add a comment

Here are my thoughts on Acts 21:37-22:21.

Summary: In this passage, the commander of the Roman troops in Jerusalem allowed Paul to address those who clamored for his death. Paul then asserted the following points:

  • before his conversion experience, he displayed unparalleled zeal for the Mosaic law by persecuting Christians
  • Jesus of Nazareth – through His disciple, Ananias – divinely commissioned him as His witness
  • in particular, Jesus divinely commissioned him as His witness to the Gentiles.

Thoughts: In verses 37 and 38 of chapter 21, we see that the commander of the Roman troops in Jerusalem initially regarded Paul as an Egyptian rebel. Calvin offers some thoughts on this point:

Paul offered to defend his cause, which all God’s servants must do. We must try to let people know our integrity, so that no discredit comes to the name of God because of us. But when the commander asked whether Paul was the Egyptian who had incited a rebellion, we see that however well Christ’s ministers behave, they cannot escape the slander of the world. We must note this so that we may accustom ourselves to reproaches and be prepared to be blamed.

One of the recurring themes in this book concerns the mistreatment of Paul by the governing authorities. In this case, perhaps the Roman commander assumed that since a large crowd clamored for Paul’s death, he had to be guilty of some crime. This spurred me to consider the following point: believers who were born and raised in First World countries – where one is innocent before proven guilty – may find it difficult to relate to Paul’s plight. This should also spur believers in First World countries to continue to pray that God would – in His timing – remove injustice from this world.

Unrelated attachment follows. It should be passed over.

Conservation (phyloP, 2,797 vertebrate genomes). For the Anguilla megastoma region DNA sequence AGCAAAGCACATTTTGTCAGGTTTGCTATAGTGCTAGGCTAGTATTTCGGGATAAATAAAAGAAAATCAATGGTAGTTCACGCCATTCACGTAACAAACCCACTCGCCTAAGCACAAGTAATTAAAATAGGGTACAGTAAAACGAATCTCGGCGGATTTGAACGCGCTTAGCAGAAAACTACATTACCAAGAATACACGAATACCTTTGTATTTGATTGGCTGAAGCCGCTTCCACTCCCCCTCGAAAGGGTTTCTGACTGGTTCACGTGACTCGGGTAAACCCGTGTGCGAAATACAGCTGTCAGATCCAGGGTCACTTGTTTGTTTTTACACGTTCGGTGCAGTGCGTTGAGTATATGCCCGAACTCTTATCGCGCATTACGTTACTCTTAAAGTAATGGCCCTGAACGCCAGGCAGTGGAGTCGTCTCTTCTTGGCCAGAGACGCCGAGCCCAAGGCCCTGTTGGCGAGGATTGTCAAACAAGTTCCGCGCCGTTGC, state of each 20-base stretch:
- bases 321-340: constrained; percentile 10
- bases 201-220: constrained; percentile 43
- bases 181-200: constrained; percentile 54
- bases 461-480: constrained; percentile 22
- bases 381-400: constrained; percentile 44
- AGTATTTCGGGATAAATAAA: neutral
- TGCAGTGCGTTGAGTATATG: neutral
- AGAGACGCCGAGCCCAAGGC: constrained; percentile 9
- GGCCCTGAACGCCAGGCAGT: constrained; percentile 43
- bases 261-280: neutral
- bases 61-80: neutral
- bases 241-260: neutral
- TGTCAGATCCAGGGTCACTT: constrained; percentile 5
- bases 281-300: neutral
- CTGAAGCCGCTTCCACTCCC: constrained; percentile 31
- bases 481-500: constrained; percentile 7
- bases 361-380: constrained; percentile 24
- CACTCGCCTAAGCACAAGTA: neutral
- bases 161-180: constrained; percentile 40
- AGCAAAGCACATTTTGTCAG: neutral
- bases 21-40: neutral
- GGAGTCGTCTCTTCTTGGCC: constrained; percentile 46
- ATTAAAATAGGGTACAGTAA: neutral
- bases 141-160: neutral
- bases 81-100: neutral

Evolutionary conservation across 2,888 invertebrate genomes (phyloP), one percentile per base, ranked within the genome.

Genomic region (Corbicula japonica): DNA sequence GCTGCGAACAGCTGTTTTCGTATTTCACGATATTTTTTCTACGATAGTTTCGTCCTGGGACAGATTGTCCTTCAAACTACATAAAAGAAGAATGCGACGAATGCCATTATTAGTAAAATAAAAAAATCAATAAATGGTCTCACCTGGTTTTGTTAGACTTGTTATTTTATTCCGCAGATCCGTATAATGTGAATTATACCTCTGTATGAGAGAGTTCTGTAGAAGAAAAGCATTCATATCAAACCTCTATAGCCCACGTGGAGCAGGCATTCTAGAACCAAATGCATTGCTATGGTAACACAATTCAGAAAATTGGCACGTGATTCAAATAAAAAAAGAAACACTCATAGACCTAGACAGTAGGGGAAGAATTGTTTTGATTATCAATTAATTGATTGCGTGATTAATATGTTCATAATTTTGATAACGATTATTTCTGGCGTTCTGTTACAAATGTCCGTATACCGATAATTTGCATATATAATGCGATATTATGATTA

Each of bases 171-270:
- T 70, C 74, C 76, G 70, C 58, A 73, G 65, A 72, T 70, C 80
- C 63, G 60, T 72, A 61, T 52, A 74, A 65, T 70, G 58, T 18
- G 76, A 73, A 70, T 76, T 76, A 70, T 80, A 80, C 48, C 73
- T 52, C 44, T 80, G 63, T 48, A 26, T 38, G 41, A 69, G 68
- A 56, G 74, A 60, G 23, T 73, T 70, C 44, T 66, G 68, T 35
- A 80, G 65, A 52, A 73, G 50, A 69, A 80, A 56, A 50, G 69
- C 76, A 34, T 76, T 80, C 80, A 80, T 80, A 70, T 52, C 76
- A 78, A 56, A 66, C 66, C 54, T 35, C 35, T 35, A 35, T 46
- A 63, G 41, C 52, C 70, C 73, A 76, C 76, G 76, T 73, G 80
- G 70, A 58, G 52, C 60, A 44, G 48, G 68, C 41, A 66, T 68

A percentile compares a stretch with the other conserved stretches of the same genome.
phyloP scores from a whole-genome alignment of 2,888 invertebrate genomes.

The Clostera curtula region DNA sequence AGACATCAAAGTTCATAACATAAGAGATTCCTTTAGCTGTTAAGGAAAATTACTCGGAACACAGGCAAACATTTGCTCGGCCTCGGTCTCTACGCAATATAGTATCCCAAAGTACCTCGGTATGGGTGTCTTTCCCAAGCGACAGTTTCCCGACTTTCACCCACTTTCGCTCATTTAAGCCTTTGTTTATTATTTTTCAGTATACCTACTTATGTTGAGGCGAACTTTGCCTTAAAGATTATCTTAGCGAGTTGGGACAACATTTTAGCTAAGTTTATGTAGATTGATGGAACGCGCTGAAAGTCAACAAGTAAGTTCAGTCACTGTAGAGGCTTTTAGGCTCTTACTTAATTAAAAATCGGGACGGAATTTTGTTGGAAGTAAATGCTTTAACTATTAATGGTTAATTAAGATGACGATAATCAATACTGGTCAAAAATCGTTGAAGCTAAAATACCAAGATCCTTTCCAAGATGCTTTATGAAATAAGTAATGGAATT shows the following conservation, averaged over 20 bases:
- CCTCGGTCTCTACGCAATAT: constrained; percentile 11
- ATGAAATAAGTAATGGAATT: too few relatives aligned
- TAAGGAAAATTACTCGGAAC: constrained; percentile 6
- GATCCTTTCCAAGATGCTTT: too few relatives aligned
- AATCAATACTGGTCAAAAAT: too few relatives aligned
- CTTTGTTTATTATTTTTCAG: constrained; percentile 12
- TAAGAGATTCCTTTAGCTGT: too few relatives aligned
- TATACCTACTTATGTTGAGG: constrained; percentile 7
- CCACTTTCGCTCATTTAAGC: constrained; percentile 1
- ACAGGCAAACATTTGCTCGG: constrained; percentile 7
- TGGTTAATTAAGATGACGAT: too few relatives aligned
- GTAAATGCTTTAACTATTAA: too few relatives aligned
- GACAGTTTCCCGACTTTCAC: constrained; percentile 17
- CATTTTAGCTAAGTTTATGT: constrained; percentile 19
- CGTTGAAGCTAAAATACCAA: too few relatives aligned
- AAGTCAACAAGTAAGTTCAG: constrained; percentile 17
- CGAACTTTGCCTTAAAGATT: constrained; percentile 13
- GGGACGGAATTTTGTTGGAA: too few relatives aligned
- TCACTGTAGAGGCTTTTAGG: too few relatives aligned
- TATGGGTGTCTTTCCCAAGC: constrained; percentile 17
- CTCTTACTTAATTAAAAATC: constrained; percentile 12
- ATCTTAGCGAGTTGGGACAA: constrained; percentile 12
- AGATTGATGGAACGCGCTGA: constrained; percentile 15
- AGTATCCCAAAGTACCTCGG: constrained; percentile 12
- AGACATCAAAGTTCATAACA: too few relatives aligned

In verses 6-10 of chapter 22, Paul recounted his encounter with God the Son on the road to Damascus. This spurred me to consider the following points:

  • Christians have no doubts regarding the veracity of Paul’s conversion experience
  • Christians have many doubts regarding the veracity of Joseph Smith’s divine encounters – especially those instances where the angel Moroni allegedly appeared to him
  • it is possible that many Jews view Paul’s conversion experience in the same way that Christians view Joseph Smith’s divine encounters.